Contrary to what some might think, automating a business task isn’t about blindly throwing tech at the problem. It’s about protecting your ability to focus on core business activities by finding ways to cut down on the repeatable, peripheral tasks that take up your day-to-day. You’re better positioned for growth when you have the space to zero in on what you do best.
“Automation is a hot topic right now,” Magner said. “I think of automation as how we address the pain points of your business. We bring in technology or we delegate to solve those pain points.”
Murdoch spotlighted repeatability as the cornerstone of automation: “If it’s not systematized, it doesn’t really exist. You can do one thing really well but if you only do it once, it’s a one-hit-wonder. You need strong systems in place in order to grow sustainably.”
Focus on fit when it comes to recruiting
Many agents see recruiting new team members as key to growing their business. This can be a highly effective growth strategy — so long as you prioritize culture fit.
“I always encourage my partners to have culture-based interviews,” Stever told us. “It’s not just about finding someone who’s licensed. It’s about understanding your exact need and finding the person best suited to deliver.”
Magner advises her partners to develop their own unique value propositions to use when recruiting. “You need to understand what you have to offer before you bring anyone on,” she explained. “That will help you identify the type of team member you want to add and be upfront about what opportunity awaits them.”
For Murdoch, everything maps back to the business plan. “If you’re looking to make an exit in five to ten years and would like to give someone your book of business, you need to recruit with that in mind. Or if you’re looking to mentor and train someone who will treat your clients the way you do, that’s a different tactic.”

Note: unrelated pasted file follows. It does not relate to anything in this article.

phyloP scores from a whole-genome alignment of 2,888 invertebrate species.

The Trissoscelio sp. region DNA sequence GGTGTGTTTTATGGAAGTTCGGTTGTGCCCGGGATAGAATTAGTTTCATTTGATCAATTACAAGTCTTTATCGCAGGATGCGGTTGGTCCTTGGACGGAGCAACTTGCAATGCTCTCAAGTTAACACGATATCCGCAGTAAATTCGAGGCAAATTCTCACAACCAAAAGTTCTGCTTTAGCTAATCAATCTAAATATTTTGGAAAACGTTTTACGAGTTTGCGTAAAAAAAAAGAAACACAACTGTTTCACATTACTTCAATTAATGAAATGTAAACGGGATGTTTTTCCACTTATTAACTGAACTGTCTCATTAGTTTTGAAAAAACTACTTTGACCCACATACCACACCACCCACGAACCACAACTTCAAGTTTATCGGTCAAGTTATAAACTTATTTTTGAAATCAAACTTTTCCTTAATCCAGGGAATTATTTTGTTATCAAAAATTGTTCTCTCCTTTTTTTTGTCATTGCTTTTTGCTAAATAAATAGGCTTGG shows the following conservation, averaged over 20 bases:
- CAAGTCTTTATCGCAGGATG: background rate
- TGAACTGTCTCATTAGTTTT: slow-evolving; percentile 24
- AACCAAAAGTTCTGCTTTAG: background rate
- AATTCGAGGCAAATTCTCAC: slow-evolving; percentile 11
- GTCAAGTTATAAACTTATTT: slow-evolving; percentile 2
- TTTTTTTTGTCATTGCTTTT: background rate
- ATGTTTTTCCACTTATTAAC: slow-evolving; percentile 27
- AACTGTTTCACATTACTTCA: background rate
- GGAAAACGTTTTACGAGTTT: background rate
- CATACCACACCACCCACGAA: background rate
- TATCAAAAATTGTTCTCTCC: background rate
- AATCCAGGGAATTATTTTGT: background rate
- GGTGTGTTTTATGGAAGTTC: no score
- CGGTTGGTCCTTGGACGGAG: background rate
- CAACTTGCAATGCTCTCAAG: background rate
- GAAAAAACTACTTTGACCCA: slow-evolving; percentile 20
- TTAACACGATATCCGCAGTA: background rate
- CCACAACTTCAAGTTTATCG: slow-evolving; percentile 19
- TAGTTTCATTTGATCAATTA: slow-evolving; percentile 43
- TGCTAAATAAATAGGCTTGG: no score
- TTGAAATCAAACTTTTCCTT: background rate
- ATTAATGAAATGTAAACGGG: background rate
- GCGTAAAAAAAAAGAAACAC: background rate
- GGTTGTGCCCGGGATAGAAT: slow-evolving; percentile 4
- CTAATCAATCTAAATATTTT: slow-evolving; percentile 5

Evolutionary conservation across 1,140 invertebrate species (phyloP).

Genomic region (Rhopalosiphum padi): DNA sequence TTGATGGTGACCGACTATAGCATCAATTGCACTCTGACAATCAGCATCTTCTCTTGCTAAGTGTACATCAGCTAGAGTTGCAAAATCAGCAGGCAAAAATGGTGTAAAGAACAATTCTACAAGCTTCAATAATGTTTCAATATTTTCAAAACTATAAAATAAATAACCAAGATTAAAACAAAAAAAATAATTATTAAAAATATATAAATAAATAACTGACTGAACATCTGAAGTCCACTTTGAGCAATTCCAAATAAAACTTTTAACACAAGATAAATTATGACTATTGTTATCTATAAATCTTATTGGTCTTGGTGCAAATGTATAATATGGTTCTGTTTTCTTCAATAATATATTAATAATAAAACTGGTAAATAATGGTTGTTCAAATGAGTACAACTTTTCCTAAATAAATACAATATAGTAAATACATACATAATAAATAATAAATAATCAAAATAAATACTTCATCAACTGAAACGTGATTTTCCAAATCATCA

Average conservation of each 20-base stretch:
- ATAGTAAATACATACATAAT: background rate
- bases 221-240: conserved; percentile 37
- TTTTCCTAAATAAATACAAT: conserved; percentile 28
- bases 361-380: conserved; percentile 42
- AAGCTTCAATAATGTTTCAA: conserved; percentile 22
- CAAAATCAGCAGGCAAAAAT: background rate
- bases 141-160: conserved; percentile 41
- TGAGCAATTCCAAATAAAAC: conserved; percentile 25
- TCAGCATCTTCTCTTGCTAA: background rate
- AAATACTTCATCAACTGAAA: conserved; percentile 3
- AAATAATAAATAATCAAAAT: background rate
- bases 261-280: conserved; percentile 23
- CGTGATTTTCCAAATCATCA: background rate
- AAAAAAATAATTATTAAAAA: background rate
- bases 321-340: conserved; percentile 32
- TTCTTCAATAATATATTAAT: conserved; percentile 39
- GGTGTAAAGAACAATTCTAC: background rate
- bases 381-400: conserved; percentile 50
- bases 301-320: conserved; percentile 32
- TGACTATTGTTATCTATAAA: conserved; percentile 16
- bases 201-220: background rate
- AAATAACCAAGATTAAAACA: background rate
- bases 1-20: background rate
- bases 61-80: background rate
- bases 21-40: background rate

Seek out a supportive community
For lasting, long-term growth, make a point to surround yourself with experts you can learn from and who are invested in your success. The form that support takes can vary: You might find it through a coach, your broker or team leader, a mastermind group, or by fellow agents at your brokerage.
At Side, each partner agent is supported not only by their individual business manager, but by the community as a whole. Because Side only partners with a limited number of the very best agents, each partner brings a wealth of knowledge to the community — and agents are eager to collaborate through peer accountability groups and community events.
“For such a competitive industry, I see so much sharing take place between agents,” said Murdoch. “I see top performers hand over their entire playbook to another agent and say, ‘Run with it, and if you find tactics that are better than what I have here, let me know!’”
Remember that collaboration and innovation go hand in hand. If you’re pushing to increase your production volume, getting the support you need from your community will be a key part of your growth.